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Capital Budgeting

Capital Budgeting

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Capital Budgeting Decision Criteria

© 1999, Prentice Hall, Inc.

Capital Budgeting: the process of planning for purchases of longterm assets.
s example:

Suppose our firm must decide whether to purchase a new plastic molding machine for $125,000. How do we decide? s Will the machine be profitable? s Will our firm earn a high rate of return on the investment?

Decision-making Criteria in Capital Budgeting
How do we decide if a capital investment project should be accepted or rejected?

Decision-making Criteria in Capital Budgeting
s The Ideal Evaluation Method should:

a) include all cash flows that occur during the life of the project, b) consider the time value of money, c) incorporate the required rate of return on the project.

Payback Period
s The number of years needed to

recover the initial cash outlay. s How long will it take for the project to generate enough cash to pay for itself?

Payback Period
s How long will it take for the project

to generate enough cash to pay for itself?
(500) 150 150 150 150 150 150 150 150

0

1

2

3

4

5

6

7

8

Payback Period
s How long will it take for the project

to generate enough cash to pay for itself?
(500) 150 150 150 150 150 150 150 150

0

1

2

3

4

5

6

7

8

Payback period = 3.33 years.

s Is a 3.33 year payback period good? s Is it acceptable? s Firms that use this method will

compare the payback calculation to some standard set by the firm. s If our senior management had set a cut-off of 5 years for projects like ours, what would be our decision? s Accept the project.

Drawbacks of Payback Period:
s Firm cutoffs are subjective. s Does not consider time value of money. s Does not consider any required rate of

return. s Does not consider all of the project’s cash flows.

Drawbacks of Payback Period:
s Does not consider all of the project’s

cash flows.
(500) 150 150 150 150 150 (300) 0 0

0

1

2

3

4

5

6

7

8

Consider this cash flow stream!

Drawbacks of Payback Period:
s Does not consider all of the project’s

cash flows.
(500) 150 150 150 150 150 (300) 0 0

0

1

2

3

4

5

6

7

8

This project is clearly unprofitable, but we would accept it based on a 4-year payback criterion!

Discounted Payback
s Discounts the cash flows at the firm’s

required rate of return. s Payback period is calculated using these discounted net cash flows. s Problems: s Cutoffs are still subjective. s Still does not examine all cash flows.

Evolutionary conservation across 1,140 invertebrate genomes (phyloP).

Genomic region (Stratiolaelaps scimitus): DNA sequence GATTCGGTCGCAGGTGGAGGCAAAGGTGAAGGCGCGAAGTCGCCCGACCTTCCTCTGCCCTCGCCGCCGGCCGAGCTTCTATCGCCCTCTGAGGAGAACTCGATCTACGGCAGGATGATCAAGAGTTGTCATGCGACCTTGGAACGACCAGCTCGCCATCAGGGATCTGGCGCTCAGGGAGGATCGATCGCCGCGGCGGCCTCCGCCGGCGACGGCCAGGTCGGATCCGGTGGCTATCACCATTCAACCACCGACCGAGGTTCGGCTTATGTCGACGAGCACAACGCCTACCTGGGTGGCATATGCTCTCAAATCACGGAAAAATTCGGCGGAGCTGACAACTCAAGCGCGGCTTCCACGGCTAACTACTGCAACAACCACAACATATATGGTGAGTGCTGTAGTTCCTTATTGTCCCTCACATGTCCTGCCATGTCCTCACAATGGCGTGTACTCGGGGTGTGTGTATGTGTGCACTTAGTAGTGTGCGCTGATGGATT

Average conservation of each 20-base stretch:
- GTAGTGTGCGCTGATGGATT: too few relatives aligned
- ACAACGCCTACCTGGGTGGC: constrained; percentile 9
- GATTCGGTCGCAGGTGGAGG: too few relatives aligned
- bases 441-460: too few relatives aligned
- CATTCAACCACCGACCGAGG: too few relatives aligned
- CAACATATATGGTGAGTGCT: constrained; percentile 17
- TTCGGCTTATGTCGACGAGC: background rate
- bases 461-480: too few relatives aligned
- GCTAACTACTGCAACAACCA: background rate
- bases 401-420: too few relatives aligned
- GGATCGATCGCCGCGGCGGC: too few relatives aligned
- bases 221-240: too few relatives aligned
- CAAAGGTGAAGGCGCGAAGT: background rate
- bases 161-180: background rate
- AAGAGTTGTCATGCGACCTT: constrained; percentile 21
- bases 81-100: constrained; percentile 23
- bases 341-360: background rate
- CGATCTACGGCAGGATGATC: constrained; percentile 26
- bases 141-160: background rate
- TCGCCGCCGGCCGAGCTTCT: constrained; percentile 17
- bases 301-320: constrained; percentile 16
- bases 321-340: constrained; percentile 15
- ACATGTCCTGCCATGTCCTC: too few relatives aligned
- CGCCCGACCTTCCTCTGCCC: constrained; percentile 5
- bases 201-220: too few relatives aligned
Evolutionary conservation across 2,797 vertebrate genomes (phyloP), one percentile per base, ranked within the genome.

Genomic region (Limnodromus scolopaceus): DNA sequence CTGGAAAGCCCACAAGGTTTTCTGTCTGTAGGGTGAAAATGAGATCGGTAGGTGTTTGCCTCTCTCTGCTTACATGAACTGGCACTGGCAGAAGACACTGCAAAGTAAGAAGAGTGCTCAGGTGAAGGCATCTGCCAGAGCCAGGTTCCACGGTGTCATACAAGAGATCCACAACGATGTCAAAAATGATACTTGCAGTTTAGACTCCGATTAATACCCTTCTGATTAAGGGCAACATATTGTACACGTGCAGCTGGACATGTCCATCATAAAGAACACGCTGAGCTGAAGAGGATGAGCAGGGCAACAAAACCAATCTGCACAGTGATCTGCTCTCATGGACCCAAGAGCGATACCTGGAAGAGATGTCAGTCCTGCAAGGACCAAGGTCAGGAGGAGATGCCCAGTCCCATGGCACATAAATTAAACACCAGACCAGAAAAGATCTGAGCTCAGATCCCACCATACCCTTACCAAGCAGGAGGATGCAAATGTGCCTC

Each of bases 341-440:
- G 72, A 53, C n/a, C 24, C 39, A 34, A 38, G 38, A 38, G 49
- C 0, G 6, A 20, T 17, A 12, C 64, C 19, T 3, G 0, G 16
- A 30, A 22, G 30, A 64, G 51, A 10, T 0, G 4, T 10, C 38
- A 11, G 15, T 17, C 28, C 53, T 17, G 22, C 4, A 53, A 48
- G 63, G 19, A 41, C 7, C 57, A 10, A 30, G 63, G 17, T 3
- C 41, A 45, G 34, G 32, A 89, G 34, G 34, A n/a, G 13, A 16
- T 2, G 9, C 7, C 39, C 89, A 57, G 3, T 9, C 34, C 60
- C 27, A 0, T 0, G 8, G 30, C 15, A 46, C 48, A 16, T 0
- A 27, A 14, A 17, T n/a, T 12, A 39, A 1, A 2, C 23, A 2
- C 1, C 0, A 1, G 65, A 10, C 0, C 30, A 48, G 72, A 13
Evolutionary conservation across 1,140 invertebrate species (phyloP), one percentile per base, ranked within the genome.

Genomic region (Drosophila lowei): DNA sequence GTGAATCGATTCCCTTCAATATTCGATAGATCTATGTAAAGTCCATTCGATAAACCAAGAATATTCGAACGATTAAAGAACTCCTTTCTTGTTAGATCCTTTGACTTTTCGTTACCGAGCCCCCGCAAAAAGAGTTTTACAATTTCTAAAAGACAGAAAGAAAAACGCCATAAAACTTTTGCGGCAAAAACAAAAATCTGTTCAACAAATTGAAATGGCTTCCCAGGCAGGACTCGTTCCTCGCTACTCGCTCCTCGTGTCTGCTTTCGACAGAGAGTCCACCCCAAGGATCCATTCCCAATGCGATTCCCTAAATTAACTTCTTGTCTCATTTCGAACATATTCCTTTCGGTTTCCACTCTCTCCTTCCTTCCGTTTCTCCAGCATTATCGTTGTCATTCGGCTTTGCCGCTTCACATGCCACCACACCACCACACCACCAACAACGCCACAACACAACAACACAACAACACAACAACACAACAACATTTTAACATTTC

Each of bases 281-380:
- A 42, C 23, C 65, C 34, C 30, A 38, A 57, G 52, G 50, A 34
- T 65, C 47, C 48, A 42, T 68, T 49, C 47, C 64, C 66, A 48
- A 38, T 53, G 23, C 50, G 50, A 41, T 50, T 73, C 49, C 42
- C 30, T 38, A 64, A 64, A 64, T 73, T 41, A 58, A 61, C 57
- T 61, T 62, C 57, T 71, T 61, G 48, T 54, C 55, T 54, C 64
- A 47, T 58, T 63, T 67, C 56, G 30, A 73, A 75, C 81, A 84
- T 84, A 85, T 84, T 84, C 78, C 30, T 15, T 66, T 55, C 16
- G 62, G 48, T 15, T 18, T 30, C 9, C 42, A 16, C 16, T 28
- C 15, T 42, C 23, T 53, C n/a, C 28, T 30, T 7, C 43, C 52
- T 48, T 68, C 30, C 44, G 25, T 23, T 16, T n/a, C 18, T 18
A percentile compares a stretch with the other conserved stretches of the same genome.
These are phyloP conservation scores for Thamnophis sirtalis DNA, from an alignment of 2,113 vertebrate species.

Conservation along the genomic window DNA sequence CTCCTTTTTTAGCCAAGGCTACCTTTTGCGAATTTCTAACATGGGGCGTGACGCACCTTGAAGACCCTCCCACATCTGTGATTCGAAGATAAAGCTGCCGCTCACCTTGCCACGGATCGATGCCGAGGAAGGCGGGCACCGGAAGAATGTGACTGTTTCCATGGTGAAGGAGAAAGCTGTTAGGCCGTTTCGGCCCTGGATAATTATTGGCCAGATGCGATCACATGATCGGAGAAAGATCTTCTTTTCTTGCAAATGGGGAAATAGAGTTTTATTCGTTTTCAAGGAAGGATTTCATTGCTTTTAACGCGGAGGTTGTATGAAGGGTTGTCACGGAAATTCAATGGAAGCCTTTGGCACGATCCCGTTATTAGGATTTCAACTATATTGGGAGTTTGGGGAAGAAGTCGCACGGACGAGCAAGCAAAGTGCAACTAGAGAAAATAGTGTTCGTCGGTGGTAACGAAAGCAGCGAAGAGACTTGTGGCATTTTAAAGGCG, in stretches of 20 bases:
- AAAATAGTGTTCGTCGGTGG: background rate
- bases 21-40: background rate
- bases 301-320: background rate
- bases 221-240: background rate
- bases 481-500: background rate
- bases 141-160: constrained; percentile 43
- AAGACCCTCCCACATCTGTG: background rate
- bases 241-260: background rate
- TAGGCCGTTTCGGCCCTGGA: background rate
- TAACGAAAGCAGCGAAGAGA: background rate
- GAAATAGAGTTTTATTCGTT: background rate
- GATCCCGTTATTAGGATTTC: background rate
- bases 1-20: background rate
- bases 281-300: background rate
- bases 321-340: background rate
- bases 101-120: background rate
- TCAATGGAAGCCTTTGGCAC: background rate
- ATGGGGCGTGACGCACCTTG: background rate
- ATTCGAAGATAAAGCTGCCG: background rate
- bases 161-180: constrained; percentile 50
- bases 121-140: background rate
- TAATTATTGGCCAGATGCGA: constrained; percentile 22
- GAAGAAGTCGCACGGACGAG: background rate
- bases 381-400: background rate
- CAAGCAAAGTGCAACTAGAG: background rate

Discounted Payback
(500) 0 250 1 250 250 250 250 2 3 4 5

Discounted

Year Cash Flow
0 1 -500 250

CF (14%)
-500.00 219.30

Discounted Payback
(500) 0 250 1 250 250 250 250 2 3 4 5

Discounted

Year Cash Flow
0 1 -500 250

CF (14%)
-500.00 219.30 280.70 1 year

Discounted Payback
(500) 0 250 1 250 250 250 250 2 3 4 5

Discounted

Year Cash Flow
0 1 2 -500 250 250

CF (14%)
-500.00 219.30 280.70 192.38 1 year

Discounted Payback
(500) 0 250 1 250 250 250 250 2 3 4 5

Discounted

Year Cash Flow
0 1 2 -500 250 250

CF (14%)
-500.00 219.30 280.70 192.38 88.32 1 year 2 years

Discounted Payback
(500) 0 250 1 250 250 250 250 2 3 4 5

Discounted

Year Cash Flow
0 1 2 3 -500 250 250 250

CF (14%)
-500.00 219.30 280.70 192.38 88.32 168.75 1 year 2 years

Discounted Payback
(500) 0 250 1 250 250 250 250 2 3 4 5

Discounted

Year Cash Flow
0 1 2 3 -500 250 250 250

CF (14%)
-500.00 219.30 280.70 192.38 88.32 168.75 1 year 2 years .52 years

Discounted Payback
(500) 0 250 1 250 250 250 250 2 3 4 5

Discounted

Year Cash Flow
0 1 2 3

The Discounted -500 -500.00 Payback 250 219.30 is 2.52 years 280.70
250 250 280.70 192.38 88.32 168.75

CF (14%)
1 year 2 years .52 years

Other Methods
1) Net Present Value (NPV) 2) Profitability Index (PI) 3) Internal Rate of Return (IRR) Each of these decision-making criteria: s Examines all net cash flows, s Considers the time value of money, and s Considers the required rate of return.

Net Present Value
• NPV = the total PV of the annual net cash flows - the initial outlay.

NPV =

Σ
t=1

n

ACFt (1 + k) t

- IO

Net Present Value

Decision Rule:

If NPV is positive, ACCEPT. • If NPV is negative, REJECT.

NPV Example
s

Suppose we are considering a capital investment that costs $276,400 and provides annual net cash flows of $83,000 for four years and $116,000 at the end of the fifth year. The firm’s required rate of return is 15%.

NPV Example
s

Suppose we are considering a capital investment that costs $276,400 and provides annual net cash flows of $83,000 for four years and $116,000 at the end of the fifth year. The firm’s required rate of return is 15%. 83,000 83,000 83,000 116,000